A few efforts have been made by district administrators to attract applicants and encourage current employees, but they do not seem to be achieving the desired results. Recruitment and retention bonuses for faculty and staff have been offered, as well as increasing the pay rate for substitute teachers. At this month’s meeting, CCS administrators will be asking for approval to use short term financial resources through the federal Elementary and Secondary Emergency Education Relief (ESSER) Fund to provide an additional $1,000 bonus to all district teachers who participated in training relating to COVID-19**. In November, the administration received board approval to temporarily waive the requirement for newly-hired instructional assistants, custodians, and nutrition assistants to serve dual roles as bus drivers. Also among the administration’s efforts are “recognizing and honoring” current employees, as well as a virtual career fair planned for March 2022. However, if these and similar strategies were working, excessive vacancies and continued loss of staff would not continue to be such a protracted issue.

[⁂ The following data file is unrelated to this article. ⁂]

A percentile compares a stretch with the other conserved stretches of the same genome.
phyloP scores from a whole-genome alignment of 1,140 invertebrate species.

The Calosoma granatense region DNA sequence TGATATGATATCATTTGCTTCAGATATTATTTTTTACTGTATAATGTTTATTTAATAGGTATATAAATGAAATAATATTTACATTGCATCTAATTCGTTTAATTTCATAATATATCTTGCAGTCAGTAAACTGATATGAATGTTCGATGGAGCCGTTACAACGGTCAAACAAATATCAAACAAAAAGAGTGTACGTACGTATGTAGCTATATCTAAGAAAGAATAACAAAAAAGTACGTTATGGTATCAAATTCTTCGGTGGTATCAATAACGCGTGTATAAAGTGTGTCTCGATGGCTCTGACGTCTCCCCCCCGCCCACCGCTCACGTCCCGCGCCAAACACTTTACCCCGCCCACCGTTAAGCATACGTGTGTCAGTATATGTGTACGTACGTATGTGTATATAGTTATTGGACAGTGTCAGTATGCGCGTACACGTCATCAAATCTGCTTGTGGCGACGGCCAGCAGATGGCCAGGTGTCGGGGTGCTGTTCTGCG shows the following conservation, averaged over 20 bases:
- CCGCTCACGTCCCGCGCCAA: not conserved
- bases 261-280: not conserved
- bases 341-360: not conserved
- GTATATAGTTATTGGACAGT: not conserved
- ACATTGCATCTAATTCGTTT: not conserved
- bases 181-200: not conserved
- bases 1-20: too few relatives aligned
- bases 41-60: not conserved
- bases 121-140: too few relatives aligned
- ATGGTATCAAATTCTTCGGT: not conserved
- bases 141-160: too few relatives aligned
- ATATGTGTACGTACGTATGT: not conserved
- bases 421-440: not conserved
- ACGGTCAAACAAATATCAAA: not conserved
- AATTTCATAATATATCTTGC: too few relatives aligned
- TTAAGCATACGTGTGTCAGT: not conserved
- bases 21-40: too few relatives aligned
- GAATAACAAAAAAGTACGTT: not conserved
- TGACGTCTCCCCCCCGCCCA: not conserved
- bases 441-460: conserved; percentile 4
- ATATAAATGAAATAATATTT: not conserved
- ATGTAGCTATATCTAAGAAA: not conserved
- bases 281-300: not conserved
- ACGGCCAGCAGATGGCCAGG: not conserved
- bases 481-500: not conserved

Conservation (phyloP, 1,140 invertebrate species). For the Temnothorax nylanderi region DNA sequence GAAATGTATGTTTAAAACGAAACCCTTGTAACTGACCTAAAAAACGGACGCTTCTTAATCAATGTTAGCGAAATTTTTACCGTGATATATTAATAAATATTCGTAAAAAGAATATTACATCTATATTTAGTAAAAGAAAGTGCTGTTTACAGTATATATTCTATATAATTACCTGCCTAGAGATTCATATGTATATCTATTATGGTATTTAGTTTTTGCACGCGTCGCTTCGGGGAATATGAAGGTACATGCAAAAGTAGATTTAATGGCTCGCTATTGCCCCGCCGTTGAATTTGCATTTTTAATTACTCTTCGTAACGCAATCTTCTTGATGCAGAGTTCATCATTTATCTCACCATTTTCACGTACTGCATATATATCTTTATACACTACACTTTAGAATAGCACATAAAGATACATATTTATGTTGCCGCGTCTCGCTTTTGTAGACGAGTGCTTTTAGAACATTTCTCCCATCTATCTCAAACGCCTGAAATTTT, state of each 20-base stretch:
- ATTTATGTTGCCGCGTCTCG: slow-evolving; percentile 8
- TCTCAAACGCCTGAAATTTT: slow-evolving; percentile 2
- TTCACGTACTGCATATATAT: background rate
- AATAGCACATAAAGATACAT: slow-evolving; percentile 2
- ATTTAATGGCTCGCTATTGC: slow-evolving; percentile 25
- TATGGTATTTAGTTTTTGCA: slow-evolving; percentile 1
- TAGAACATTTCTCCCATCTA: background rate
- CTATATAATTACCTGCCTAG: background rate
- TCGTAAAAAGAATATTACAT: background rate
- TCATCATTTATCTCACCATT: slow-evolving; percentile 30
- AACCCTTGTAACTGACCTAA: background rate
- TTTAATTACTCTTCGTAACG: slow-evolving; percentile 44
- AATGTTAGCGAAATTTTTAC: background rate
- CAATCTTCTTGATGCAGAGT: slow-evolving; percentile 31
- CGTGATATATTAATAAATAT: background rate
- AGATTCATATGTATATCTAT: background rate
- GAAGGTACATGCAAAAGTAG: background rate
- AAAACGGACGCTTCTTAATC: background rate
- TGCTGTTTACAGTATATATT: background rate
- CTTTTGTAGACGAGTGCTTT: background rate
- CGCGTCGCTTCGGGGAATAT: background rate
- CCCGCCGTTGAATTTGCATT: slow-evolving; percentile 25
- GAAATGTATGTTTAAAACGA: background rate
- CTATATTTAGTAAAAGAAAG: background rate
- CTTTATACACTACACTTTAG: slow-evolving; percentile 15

In addition to the “Covid-19 Training Bonus” mentioned above, a “CCS Staffing Update” is included for this month’s board meeting. It is yet to be seen how CCS administrators will explain the information slated to be presented, but major discrepancies exist between this slide deck and the jobs listed on the Employment page of the CCS website, the source for the two figures above. As previously mentioned, 152 openings are listed online, but the CCS slide deck shows only 88. A lag in posting newly open or removing recently filled positions is quite understandable, or perhaps they aren’t counting part-time positions or dual roles, but those issues could hardly account for a difference of 64 positions. The categorization of role types presented in the slide deck differs from that of the district website as well, which makes it difficult to understand why the numbers are so different. The presentation does not include mention of any progress made regarding substitute teachers, and though one slide shows “Beginning Teacher Trends,” the presentation also does not provide data regarding how many staff members have been onboarded across all operational areas. Perhaps they were omitted because there is no progress or improvement to report.